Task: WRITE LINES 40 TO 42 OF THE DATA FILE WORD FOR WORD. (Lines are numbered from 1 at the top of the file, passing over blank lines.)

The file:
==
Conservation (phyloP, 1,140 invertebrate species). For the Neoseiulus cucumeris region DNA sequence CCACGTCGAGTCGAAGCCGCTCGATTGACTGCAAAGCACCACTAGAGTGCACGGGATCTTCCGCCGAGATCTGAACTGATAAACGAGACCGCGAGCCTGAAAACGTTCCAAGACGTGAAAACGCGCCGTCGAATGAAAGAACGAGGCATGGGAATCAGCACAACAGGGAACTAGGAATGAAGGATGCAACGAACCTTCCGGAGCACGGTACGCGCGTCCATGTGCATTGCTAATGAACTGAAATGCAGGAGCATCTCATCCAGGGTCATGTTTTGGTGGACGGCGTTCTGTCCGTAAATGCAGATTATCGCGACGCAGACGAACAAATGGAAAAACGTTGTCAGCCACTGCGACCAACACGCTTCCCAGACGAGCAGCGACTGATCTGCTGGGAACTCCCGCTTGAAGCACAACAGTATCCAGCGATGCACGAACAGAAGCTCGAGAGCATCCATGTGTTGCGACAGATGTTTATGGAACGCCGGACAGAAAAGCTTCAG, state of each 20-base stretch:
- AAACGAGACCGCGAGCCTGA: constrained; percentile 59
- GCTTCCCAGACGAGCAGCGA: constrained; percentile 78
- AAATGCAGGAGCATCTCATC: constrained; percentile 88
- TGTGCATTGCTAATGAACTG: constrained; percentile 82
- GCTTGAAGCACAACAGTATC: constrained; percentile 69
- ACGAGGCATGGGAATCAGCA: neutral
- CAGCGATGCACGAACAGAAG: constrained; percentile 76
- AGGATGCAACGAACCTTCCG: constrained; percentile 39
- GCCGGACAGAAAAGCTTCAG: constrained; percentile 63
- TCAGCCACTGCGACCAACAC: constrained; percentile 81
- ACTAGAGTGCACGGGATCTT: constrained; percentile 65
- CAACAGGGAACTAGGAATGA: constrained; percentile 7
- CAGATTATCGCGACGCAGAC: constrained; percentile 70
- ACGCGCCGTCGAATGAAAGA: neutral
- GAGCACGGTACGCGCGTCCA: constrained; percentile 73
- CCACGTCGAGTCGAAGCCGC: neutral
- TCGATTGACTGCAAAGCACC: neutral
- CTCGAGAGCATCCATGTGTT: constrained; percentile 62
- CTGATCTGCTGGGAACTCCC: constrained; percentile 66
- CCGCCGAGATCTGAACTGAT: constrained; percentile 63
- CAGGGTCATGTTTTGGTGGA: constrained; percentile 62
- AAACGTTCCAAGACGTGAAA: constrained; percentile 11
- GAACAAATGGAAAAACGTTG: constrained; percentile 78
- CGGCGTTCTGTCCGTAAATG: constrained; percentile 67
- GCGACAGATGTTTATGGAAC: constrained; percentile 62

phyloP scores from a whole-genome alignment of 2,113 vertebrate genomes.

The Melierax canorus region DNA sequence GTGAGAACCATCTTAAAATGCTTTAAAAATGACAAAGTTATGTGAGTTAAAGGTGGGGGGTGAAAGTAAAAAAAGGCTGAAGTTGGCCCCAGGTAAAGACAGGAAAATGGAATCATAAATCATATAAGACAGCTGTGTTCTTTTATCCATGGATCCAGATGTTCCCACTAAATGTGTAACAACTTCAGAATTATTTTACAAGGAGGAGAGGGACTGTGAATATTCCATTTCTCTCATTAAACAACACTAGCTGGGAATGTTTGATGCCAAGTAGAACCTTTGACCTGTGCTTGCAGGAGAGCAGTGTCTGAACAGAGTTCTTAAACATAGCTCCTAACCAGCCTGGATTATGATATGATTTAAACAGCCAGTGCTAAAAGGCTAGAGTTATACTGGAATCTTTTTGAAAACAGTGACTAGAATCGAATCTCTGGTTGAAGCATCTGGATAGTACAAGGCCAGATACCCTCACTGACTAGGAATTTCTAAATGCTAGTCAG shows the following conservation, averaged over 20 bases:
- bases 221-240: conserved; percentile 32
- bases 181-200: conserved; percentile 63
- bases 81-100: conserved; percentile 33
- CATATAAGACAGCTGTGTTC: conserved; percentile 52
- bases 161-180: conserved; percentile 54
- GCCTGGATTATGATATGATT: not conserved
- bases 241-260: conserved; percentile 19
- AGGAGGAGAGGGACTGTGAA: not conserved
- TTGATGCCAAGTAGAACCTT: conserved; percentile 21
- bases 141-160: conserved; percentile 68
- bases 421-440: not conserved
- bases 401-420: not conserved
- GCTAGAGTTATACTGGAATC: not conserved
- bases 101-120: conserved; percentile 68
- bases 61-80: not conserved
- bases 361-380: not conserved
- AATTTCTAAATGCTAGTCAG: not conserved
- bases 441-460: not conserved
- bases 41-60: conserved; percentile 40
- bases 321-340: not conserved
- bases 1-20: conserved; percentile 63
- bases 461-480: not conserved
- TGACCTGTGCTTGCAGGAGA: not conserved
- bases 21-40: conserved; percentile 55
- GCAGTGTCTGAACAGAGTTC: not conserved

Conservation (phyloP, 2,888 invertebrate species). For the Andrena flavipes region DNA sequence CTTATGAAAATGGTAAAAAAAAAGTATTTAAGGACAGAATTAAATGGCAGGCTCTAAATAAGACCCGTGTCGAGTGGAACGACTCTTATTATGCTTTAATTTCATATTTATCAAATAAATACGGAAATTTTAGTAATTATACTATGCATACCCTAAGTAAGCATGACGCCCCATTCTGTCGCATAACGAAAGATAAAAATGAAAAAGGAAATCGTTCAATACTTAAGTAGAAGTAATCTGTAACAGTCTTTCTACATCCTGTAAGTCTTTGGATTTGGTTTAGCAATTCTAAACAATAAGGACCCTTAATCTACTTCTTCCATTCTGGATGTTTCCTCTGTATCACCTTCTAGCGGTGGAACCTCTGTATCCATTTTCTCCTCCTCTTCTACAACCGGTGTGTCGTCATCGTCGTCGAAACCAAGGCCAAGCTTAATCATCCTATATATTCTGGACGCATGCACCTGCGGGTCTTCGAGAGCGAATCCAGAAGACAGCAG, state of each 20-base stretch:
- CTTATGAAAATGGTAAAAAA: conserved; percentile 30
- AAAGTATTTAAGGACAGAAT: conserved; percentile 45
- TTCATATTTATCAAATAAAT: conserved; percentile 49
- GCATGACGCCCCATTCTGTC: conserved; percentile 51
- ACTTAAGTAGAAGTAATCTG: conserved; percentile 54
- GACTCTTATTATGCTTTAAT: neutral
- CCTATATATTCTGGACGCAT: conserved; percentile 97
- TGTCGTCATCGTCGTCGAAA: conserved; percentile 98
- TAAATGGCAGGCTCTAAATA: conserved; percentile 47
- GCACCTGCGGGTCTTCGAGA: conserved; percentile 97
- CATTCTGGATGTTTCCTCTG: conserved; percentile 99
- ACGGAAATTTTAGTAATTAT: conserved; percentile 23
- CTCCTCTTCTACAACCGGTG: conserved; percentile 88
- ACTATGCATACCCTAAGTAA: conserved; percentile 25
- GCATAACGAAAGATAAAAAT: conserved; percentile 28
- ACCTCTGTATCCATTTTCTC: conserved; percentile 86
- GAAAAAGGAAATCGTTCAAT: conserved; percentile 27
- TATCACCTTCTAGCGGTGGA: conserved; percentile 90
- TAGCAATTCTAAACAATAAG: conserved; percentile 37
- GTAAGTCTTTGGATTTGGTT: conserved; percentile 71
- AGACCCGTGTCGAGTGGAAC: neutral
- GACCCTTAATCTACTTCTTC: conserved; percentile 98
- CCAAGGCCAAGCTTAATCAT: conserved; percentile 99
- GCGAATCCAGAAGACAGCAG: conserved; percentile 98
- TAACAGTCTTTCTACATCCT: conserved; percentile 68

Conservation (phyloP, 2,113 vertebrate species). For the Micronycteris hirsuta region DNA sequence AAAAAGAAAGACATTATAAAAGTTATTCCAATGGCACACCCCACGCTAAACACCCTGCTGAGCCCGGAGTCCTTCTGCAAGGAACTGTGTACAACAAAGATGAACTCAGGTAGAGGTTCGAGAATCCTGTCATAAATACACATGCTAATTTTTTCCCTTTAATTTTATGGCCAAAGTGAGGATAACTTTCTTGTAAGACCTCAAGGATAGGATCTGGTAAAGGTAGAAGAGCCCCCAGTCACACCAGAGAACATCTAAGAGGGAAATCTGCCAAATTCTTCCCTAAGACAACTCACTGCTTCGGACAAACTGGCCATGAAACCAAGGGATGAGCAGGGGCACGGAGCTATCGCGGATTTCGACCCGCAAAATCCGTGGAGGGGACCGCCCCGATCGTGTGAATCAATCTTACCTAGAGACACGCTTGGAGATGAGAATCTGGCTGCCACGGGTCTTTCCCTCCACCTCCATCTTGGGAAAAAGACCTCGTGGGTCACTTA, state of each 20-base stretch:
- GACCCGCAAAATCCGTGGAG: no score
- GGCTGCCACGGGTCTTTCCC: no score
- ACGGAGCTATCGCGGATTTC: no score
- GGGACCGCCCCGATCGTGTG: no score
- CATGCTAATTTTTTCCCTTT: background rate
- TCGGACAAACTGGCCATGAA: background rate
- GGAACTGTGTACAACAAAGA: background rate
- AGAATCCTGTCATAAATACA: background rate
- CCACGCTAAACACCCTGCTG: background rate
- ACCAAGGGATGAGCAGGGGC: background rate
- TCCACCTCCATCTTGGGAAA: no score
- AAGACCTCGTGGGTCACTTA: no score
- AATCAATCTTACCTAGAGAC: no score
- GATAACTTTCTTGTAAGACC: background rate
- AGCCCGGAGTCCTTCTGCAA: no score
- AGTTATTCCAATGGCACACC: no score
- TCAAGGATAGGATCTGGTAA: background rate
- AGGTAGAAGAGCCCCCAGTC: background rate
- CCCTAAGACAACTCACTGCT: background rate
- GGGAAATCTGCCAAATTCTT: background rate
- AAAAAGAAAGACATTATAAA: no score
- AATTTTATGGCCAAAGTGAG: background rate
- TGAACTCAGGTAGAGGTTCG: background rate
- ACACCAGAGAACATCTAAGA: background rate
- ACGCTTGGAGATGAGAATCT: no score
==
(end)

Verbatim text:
- bases 401-420: not conserved
- GCTAGAGTTATACTGGAATC: not conserved
- bases 101-120: conserved; percentile 68